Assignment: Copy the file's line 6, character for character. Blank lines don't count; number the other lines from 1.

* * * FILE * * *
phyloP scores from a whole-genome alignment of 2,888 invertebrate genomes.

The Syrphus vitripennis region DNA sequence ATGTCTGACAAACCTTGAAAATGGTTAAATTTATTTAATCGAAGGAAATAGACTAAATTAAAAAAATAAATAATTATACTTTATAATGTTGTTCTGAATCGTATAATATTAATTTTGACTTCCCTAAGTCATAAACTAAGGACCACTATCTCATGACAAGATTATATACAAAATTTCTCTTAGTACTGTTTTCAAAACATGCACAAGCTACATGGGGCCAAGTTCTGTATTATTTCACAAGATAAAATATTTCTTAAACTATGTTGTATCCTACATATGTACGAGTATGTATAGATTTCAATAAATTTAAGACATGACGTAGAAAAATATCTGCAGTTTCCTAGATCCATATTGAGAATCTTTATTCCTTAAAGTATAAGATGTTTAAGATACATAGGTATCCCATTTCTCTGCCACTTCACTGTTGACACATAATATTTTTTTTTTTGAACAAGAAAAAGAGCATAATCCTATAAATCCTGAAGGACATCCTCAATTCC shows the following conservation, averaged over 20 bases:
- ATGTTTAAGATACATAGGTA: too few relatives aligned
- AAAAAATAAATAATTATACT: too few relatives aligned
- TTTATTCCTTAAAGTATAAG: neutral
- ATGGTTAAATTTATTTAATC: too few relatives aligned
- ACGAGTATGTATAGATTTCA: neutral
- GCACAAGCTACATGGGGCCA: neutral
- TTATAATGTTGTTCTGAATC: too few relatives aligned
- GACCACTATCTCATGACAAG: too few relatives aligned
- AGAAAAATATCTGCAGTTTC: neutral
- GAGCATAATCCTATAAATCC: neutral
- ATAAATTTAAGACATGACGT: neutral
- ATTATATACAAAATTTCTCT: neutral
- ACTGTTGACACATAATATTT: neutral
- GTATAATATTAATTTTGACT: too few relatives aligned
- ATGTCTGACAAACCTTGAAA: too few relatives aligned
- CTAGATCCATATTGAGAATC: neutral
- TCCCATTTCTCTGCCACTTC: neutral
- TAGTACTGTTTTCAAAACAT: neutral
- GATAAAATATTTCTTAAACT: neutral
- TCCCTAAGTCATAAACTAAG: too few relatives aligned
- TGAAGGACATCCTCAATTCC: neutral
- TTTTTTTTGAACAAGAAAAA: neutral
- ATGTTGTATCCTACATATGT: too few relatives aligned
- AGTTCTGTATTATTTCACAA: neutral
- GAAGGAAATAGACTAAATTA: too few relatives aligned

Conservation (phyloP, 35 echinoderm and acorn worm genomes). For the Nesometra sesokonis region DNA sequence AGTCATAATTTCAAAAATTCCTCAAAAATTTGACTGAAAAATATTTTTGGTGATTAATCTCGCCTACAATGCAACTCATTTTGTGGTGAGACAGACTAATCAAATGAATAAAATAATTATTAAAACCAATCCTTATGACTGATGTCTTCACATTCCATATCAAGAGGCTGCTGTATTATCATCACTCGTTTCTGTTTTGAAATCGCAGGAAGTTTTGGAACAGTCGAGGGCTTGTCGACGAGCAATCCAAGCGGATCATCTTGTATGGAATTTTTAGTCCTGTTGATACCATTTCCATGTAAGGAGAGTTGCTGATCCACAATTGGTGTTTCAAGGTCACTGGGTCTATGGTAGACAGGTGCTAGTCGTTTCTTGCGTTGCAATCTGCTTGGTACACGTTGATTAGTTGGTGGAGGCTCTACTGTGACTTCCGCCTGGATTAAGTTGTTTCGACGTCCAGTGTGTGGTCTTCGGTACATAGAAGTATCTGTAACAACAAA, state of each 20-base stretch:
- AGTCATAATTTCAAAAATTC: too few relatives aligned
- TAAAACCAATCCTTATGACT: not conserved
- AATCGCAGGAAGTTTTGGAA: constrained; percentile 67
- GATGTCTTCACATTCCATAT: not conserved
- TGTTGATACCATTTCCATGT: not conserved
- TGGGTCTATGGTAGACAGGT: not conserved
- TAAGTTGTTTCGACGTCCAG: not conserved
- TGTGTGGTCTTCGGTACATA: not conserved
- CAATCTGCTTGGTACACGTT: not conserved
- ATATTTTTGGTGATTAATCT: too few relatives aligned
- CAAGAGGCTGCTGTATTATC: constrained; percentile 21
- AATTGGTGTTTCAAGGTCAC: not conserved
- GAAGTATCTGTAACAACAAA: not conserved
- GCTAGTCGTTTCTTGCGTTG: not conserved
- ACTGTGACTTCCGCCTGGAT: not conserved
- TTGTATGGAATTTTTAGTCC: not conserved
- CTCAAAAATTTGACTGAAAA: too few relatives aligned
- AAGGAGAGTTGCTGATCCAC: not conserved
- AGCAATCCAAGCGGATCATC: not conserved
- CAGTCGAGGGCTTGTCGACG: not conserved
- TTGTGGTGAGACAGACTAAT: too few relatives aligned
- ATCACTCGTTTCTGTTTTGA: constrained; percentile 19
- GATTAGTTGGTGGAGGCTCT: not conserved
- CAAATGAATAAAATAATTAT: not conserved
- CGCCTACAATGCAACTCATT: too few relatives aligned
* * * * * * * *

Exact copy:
- ATGGTTAAATTTATTTAATC: too few relatives aligned